Sunday, May 17, 2020
Drowned Paleo-Agulhas Plain was an Eden for Early humans
The Paleo-Agulhas Plain in South Africa had diverse, verdant ecosystems and abundant game for early Humans.
In contrast to ice age environments elsewhere on Earth, it was a lush environment with a mild climate that disappeared under rising sea levels around 11,500 years ago.
An interdisciplinary, international team of scientists has now brought this pleasant cradle of humankind back to life in a special collection of articles that reconstruct the paleoecology of the Paleo-Agulhas Plain, a now-drowned landscape on the southern tip of Africa that was high and dry during glacial phases of the last 2 million years.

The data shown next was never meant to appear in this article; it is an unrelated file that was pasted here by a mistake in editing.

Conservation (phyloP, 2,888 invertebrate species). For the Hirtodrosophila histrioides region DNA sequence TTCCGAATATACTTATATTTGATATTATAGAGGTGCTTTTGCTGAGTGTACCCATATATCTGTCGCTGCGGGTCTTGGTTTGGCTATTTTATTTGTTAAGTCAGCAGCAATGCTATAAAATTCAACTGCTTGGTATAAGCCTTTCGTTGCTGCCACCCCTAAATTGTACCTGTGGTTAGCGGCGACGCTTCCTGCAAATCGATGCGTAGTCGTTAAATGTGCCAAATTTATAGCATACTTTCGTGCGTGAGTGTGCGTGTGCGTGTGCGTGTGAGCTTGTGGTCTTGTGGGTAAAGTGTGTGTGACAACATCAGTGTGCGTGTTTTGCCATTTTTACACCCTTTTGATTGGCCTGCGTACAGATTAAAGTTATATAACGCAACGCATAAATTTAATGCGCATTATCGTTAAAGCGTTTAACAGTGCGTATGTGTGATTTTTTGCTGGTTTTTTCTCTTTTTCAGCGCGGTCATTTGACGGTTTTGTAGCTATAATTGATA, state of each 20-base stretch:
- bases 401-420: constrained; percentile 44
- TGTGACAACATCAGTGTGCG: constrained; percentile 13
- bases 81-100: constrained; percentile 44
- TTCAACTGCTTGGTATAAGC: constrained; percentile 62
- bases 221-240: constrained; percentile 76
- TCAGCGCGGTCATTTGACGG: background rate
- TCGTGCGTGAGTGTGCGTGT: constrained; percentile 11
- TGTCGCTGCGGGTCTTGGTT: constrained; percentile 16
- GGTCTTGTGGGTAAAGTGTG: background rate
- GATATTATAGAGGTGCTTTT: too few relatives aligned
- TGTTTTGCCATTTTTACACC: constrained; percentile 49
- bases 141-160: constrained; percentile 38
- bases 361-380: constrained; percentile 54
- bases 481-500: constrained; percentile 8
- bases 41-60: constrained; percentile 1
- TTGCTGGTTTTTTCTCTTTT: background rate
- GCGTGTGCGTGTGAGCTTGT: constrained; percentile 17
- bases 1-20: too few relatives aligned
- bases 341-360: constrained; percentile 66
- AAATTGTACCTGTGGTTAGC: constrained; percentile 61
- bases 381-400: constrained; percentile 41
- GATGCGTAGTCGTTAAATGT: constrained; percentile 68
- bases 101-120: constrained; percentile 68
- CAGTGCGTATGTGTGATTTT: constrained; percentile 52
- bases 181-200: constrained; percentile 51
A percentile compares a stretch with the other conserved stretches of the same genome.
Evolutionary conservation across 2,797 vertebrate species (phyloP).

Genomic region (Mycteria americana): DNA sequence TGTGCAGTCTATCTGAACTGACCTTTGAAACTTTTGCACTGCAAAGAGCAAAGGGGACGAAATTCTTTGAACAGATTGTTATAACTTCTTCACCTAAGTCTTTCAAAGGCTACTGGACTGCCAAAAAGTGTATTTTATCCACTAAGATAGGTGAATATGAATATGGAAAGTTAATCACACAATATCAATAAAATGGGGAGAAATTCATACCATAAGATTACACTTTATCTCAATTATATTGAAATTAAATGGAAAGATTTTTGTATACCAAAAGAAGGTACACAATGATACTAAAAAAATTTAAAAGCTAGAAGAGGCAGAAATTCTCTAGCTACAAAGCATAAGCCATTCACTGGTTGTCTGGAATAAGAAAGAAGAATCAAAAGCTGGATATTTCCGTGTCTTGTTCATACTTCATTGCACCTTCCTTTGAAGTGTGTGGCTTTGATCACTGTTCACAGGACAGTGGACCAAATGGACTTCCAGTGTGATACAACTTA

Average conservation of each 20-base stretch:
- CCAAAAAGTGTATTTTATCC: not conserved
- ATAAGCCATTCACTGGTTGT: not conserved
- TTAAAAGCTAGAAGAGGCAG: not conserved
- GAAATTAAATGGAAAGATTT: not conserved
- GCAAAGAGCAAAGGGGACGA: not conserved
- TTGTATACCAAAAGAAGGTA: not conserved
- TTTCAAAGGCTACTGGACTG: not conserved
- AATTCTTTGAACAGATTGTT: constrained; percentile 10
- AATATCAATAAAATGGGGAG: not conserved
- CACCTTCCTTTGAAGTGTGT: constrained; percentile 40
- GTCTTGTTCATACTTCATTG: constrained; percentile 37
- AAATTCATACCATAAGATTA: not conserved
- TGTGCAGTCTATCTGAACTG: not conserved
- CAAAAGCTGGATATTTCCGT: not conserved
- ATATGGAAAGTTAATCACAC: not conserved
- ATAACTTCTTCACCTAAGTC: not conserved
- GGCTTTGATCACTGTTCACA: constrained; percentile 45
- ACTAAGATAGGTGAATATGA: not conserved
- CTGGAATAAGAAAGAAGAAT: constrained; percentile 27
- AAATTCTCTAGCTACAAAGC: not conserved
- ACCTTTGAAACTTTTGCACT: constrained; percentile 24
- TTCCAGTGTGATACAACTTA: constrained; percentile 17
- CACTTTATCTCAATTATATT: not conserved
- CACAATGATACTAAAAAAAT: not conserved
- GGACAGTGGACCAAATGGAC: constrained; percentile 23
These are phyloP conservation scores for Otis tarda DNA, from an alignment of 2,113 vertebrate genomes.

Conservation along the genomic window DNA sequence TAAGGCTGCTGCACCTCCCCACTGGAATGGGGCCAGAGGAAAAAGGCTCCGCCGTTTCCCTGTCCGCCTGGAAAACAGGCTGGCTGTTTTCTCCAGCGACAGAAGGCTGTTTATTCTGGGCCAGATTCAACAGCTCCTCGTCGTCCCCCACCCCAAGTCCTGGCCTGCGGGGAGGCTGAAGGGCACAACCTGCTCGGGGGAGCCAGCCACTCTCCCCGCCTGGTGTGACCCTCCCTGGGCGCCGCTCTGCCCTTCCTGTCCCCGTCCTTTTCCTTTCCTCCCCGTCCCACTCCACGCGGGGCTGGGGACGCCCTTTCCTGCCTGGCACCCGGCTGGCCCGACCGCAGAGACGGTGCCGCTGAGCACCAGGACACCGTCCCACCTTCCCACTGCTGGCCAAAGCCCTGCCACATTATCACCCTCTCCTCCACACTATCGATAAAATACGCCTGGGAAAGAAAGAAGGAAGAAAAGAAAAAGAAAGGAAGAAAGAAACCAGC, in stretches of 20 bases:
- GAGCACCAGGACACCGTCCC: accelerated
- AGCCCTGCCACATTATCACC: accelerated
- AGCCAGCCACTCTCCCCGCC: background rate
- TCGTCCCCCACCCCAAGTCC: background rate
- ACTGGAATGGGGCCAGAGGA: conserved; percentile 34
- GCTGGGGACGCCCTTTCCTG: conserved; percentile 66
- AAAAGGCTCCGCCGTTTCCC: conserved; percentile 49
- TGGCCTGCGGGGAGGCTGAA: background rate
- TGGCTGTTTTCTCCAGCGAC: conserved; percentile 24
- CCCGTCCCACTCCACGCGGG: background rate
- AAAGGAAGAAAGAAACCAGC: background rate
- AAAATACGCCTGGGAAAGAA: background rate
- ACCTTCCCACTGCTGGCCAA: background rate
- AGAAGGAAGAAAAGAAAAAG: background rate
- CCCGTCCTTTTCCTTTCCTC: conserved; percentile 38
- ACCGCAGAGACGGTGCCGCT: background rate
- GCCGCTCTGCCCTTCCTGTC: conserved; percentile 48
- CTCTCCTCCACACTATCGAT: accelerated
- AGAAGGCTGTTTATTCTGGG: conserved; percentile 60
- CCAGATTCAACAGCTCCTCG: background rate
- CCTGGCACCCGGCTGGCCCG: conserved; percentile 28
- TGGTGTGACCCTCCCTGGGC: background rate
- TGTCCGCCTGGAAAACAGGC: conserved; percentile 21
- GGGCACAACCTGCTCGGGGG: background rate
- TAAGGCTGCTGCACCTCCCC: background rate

“These Pleistocene glacial periods would have presented a very different resource landscape for early modern human hunter-gatherers than the landscape found in modern Cape coastal lowlands, and may have been instrumental in shaping the evolution of early modern humans,” said Janet Franklin, a distinguished professor of biogeography in the department of Botany and Plant Sciences at UC Riverside, an associate member of the African Centre for Coastal Palaeoscience at Nelson Mandela University in South Africa, and co-author of several of the papers.
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